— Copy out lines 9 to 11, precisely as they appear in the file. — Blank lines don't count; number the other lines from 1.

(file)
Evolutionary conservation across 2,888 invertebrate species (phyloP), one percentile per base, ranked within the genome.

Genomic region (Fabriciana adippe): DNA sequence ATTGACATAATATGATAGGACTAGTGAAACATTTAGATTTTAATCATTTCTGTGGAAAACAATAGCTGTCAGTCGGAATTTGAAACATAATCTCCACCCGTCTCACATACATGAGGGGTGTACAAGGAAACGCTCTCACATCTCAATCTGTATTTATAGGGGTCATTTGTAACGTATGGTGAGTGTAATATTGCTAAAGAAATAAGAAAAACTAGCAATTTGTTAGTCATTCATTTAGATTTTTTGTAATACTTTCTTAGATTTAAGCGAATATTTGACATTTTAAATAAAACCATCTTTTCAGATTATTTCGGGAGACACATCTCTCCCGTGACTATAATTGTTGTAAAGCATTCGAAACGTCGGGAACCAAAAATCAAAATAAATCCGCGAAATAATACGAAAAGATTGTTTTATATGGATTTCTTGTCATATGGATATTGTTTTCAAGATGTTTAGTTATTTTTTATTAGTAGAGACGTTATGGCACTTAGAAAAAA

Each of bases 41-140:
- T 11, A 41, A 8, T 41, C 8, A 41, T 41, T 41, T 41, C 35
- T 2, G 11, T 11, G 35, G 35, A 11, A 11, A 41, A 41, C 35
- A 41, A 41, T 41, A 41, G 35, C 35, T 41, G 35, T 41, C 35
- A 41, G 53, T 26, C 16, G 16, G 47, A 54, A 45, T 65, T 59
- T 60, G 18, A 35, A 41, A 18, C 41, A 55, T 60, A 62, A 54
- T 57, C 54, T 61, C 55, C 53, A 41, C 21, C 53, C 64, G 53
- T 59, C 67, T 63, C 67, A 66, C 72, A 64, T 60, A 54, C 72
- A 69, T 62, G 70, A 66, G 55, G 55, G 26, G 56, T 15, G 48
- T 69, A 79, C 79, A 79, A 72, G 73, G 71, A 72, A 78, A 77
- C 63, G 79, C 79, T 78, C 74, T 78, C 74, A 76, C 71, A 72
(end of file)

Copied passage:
- T 57, C 54, T 61, C 55, C 53, A 41, C 21, C 53, C 64, G 53
- T 59, C 67, T 63, C 67, A 66, C 72, A 64, T 60, A 54, C 72
- A 69, T 62, G 70, A 66, G 55, G 55, G 26, G 56, T 15, G 48